Facebook. Meta. Zuckerberg.

When Enron was spiraling in a sea of scandal, they brought in Blue Shoe to advise on whether or not to change their name. Basically, my take was, “A rose by any other name … No. Own it. Do not change your name. Apologize for your actions, and move on.” It was a short consulting job. Then there was the Catholic Church — the Diocese of Rockville Centre, to be specific — who wanted to speak about messaging around the scandal that their new bishop at the time was a team member of Boston’s Cardinal Law and the publicity on why he was allowed to transfer to Rockville Centre. I gave them the same reply: “Own it, move on, and take the hit.” Another short consulting job. American companies are often looking to change history to better suit their plans for the future. Is that what Facebook is doing? I think not. Mark Zuckerberg, in my opinion, has never run his company in the way other CEOs run theirs. Anyone who has watched the film “The Social Network” is likely to recall his typical behavior. He doesn’t care about proper protocol. Rather, he cares about being invited to the party. He cares about being cool. He cares about the perception that he’s not a playa. He was never in the in-crowd. And as a result, he is always reactionary. If you look at his past behavior, you’ll see that his reactions have never been to fix what is wrong, what brought him to the precipice of being an outsider, but rather to move forward, onto something new — someone new. In that context, this name change makes sense. I do not think he’s trying to reinvent Facebook; I think he’s leaving it behind to move on to something else, something that will place him securely within the coolest of the cool, the newest of the new. It is not a reaction to Facebook’s image problems, which I do not believe are making him lose any sleep, and it’s been in the works for years. The following is from a New York Times article by technology columnist Kevin Roose: "As with most of Facebook’s strategy announcements, Thursday’s rebranding formalized a shift that has been underway for years. The company already has more than 10,000 people working on augmented and virtual reality projects in its Reality Labs division — roughly twice as many people as are on Twitter’s entire staff — and has said it plans to hire 10,000 more in Europe soon. Earlier this week, the company announced that it would spend about $10 billion on metaverse-related investments this year, and it has been acquiring V.R. start-ups in what could amount to a metaverse land grab."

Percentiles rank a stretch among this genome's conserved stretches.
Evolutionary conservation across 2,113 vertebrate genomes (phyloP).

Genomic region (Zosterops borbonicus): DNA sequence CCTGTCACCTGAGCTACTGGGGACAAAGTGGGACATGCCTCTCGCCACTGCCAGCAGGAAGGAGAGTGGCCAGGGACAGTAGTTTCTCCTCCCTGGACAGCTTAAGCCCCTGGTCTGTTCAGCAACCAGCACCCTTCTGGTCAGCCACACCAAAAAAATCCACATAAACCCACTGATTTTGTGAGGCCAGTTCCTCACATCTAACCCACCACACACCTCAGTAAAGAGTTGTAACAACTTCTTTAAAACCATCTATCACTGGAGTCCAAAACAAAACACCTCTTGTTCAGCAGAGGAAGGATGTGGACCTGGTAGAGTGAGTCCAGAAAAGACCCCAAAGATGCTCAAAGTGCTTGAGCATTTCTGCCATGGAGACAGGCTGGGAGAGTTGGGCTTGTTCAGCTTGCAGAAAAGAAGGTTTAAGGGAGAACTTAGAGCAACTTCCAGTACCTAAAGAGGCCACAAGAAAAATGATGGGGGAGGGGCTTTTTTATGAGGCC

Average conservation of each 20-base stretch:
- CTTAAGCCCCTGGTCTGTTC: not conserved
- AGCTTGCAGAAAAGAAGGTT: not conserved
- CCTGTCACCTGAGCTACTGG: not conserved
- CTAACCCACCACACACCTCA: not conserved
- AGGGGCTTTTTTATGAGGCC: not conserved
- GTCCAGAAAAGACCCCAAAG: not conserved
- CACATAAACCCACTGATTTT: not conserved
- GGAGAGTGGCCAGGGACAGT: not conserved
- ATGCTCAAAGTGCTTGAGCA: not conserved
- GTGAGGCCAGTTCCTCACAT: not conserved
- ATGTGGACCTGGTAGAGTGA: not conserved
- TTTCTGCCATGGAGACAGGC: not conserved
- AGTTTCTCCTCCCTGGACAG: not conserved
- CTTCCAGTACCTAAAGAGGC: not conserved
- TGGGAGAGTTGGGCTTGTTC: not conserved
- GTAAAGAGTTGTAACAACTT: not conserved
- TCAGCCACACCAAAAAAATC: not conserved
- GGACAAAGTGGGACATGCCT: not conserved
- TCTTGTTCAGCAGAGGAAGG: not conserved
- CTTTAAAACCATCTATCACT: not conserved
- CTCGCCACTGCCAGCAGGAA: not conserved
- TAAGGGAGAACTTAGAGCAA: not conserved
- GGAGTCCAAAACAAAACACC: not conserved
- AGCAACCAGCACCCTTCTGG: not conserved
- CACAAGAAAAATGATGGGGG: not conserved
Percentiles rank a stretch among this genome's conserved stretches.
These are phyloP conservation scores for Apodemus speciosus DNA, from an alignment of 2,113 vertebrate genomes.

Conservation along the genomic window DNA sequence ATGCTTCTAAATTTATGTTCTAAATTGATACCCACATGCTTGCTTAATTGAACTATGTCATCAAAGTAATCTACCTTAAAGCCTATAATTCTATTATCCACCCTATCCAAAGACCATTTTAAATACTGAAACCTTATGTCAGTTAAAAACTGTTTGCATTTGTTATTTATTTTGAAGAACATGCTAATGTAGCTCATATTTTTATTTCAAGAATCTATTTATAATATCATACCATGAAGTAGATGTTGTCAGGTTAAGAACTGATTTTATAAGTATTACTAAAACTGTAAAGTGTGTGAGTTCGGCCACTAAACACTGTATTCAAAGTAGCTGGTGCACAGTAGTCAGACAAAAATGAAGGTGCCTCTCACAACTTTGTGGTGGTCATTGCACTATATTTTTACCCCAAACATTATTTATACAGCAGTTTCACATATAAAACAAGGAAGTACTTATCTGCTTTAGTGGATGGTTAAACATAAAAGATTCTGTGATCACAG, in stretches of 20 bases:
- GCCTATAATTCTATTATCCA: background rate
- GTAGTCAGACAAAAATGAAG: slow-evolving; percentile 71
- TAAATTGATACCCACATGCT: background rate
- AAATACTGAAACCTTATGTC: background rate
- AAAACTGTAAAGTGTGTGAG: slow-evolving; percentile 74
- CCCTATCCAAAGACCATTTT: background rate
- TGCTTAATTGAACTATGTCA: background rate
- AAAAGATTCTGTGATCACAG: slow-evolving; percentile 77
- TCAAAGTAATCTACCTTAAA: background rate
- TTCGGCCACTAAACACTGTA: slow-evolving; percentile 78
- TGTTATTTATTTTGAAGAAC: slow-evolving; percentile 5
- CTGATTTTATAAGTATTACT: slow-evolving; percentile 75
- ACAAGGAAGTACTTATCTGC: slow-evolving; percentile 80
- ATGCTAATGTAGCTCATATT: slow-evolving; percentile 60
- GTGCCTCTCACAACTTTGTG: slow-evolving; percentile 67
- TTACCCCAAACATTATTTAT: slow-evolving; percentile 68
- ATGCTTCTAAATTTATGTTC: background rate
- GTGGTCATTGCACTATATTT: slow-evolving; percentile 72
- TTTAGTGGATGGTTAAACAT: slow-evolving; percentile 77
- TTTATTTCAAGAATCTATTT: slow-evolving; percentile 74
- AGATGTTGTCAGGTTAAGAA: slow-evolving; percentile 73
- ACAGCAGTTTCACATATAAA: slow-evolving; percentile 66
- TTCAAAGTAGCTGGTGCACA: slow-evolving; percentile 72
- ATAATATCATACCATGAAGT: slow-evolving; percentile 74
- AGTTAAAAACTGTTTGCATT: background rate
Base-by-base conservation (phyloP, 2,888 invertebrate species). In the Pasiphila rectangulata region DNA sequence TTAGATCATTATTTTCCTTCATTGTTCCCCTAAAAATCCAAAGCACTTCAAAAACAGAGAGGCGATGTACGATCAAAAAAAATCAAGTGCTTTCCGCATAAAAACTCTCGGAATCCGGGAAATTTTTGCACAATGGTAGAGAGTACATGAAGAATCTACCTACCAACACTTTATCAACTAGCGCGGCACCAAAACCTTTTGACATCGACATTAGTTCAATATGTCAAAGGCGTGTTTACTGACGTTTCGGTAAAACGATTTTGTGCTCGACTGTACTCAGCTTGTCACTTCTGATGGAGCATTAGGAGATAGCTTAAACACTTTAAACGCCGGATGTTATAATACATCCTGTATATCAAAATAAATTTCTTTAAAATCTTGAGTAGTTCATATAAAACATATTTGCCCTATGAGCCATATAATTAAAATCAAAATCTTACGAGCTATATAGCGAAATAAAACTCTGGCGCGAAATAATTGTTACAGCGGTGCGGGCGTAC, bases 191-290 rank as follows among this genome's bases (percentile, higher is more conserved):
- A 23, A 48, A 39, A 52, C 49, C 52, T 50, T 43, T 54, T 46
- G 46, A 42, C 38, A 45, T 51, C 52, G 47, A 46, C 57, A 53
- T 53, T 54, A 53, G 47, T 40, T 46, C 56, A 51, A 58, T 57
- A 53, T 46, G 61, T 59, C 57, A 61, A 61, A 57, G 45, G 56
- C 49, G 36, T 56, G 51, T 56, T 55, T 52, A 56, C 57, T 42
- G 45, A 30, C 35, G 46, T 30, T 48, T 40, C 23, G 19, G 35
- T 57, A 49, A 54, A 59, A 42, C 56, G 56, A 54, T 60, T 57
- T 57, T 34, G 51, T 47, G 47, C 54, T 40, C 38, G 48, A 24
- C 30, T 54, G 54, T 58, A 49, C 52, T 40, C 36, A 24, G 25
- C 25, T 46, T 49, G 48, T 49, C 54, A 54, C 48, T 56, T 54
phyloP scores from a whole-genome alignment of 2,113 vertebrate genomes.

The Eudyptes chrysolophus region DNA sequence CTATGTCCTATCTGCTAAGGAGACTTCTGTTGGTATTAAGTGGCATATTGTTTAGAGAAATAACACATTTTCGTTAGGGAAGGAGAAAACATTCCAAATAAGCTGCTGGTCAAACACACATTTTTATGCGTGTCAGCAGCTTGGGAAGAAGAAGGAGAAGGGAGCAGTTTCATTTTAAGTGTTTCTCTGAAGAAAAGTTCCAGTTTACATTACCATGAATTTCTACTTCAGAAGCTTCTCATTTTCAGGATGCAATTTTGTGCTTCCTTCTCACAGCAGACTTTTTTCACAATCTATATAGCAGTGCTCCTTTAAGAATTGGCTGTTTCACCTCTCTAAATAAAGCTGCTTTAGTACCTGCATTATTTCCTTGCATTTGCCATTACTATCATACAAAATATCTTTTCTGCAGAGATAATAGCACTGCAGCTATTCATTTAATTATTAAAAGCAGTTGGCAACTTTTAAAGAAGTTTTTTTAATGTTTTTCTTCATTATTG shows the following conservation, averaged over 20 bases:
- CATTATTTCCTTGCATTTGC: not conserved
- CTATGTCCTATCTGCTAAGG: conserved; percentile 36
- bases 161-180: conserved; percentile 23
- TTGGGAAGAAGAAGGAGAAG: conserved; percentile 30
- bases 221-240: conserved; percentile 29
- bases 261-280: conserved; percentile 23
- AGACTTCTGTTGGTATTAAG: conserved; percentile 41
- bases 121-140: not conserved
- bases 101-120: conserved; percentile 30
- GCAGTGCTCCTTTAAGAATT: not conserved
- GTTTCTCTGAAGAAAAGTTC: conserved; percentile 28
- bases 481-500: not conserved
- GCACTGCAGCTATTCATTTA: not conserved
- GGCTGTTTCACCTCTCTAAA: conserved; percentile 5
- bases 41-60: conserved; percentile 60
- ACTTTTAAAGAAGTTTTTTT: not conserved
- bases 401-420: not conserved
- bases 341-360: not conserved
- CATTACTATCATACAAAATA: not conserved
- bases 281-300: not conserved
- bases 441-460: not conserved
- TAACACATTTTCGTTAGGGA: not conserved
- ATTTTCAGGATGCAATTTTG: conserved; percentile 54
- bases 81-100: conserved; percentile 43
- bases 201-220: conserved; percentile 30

As for the Meta branding — its logo and message — I think it’s excellent. I think it’s a good thing that the color of the logo is Facebook blue and that the resemblance of the image to the infinity symbol suggests just that: infinite possibility. As for the new name, well, I think it’s amazing. A friend of mine asked me why, if the name change has been in the works for so long, the company didn’t secure the URL and trademark. Well, to be honest, they didn’t need to. They are not a brand that’s difficult to find online, and they could easily swallow any other companies of the same name. Let’s be real here: If someone offered you $10 million for your name, well, most likely, you would hand it over before lunch. Zuckerberg lives in his head. He is visionary. He is smart. He is ruthless. Facebook’s problems do not take up much of his day, and I wonder why the press wastes so much time writing about it. Just thinking about it is a waste of our time. What we should be focused on is what Meta is going to do to secure the space so they are the only player that can dictate where it goes. The press should be all over this — getting in front of what Zuckerberg’s doing before he has carte blanche to do it. The same was true for Bill Gates before he retired from Microsoft. Gates was an earlier version of Zuckerberg, but with some of the same traits, including a disregard for anyone or anything that got in his way, a lack of interest in doing anything other than crushing the competition, and a desire to destroy other companies and take what they did as his own rather than working with them. He was just more palatable and better able to hide it. Zuckerberg is light-years ahead of his competitors and our members of Congress. And the danger he poses to the future could be the stuff of the next James Bond film. And his sidekick, Sheryl Sandberg? She is a master of hiding her innate lack of moral fiber, but I will save that subject for another time. --Christine Merser, Managing Partner, Blue Shoe